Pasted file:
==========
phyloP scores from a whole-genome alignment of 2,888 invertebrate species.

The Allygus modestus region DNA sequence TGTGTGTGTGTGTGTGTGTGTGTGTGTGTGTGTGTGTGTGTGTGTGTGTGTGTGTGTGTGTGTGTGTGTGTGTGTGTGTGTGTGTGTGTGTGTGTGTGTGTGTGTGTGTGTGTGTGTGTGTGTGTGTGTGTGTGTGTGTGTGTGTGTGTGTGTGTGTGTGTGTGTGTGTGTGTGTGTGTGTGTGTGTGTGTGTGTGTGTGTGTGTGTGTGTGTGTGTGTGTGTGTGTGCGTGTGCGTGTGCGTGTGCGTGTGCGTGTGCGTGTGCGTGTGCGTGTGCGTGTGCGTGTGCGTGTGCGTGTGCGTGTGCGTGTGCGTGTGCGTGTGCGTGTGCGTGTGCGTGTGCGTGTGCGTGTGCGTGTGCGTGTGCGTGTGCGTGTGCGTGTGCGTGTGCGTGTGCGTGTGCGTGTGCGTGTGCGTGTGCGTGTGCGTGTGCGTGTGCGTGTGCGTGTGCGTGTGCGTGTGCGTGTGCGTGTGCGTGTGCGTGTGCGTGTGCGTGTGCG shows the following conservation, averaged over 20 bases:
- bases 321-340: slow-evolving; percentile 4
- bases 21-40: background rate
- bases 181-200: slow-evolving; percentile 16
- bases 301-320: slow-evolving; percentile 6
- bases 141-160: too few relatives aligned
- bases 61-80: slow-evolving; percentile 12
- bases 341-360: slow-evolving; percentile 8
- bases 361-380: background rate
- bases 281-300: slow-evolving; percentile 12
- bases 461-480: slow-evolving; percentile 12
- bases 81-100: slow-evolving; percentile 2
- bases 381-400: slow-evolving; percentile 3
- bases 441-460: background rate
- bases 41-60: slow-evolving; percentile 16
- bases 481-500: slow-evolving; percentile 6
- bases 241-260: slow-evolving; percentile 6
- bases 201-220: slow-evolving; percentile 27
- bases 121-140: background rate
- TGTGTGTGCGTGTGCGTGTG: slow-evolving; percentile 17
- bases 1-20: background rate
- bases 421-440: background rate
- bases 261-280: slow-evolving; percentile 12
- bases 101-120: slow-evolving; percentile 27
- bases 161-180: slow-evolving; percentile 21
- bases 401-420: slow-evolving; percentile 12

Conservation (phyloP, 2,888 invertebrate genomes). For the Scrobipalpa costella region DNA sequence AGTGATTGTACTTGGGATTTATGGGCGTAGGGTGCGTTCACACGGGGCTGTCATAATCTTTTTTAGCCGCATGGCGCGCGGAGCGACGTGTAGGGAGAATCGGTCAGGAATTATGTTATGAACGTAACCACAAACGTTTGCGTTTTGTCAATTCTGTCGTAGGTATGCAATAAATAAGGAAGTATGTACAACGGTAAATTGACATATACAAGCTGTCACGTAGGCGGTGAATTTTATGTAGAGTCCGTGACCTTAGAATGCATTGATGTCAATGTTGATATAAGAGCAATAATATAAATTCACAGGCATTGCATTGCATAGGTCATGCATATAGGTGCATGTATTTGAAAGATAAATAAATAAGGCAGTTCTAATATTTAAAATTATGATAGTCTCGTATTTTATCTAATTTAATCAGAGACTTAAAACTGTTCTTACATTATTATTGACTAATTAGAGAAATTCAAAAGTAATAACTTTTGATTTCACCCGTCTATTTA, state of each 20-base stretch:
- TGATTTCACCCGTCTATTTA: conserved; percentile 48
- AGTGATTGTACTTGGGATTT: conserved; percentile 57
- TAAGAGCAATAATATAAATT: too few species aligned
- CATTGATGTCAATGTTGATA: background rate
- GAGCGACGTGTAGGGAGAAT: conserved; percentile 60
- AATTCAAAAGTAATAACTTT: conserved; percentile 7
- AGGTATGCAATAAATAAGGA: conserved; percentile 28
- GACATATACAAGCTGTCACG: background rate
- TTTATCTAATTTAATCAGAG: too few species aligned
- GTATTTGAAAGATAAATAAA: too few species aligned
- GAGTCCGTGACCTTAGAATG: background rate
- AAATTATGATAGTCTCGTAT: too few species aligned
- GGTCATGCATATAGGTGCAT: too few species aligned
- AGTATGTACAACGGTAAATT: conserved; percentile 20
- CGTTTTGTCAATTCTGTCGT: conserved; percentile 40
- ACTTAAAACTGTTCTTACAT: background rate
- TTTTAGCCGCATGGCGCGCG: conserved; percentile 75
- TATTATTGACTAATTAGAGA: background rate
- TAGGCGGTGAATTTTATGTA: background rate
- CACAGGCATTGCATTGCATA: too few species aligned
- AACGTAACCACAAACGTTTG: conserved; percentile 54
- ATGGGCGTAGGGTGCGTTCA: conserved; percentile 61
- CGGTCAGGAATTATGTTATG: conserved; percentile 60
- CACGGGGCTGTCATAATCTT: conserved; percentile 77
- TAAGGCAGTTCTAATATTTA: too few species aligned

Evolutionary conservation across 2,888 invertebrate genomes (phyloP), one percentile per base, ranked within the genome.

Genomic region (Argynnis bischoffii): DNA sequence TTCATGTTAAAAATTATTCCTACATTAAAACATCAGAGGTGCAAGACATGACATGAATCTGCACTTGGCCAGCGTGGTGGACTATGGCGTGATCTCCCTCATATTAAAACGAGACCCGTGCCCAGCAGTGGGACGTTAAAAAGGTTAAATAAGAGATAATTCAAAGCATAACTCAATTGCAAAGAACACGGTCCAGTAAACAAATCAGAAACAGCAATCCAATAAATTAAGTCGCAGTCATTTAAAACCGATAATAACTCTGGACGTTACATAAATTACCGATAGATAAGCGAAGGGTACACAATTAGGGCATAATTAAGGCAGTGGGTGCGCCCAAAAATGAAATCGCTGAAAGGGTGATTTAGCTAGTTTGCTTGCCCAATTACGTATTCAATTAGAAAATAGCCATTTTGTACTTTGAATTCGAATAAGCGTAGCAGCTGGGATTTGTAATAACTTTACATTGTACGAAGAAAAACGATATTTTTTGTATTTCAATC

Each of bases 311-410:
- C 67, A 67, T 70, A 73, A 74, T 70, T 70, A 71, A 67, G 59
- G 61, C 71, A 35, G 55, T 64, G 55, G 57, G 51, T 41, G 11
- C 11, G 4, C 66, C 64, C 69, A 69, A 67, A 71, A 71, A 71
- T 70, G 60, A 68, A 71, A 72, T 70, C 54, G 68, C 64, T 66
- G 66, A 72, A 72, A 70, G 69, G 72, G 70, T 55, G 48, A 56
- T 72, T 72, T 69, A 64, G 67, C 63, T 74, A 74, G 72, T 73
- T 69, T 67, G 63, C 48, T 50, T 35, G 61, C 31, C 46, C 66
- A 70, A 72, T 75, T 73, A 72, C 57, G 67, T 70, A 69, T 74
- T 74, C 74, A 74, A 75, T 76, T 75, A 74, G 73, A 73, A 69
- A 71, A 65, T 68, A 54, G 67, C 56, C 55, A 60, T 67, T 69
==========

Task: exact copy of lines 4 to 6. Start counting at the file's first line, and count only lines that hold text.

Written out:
- bases 21-40: background rate
- bases 181-200: slow-evolving; percentile 16
- bases 301-320: slow-evolving; percentile 6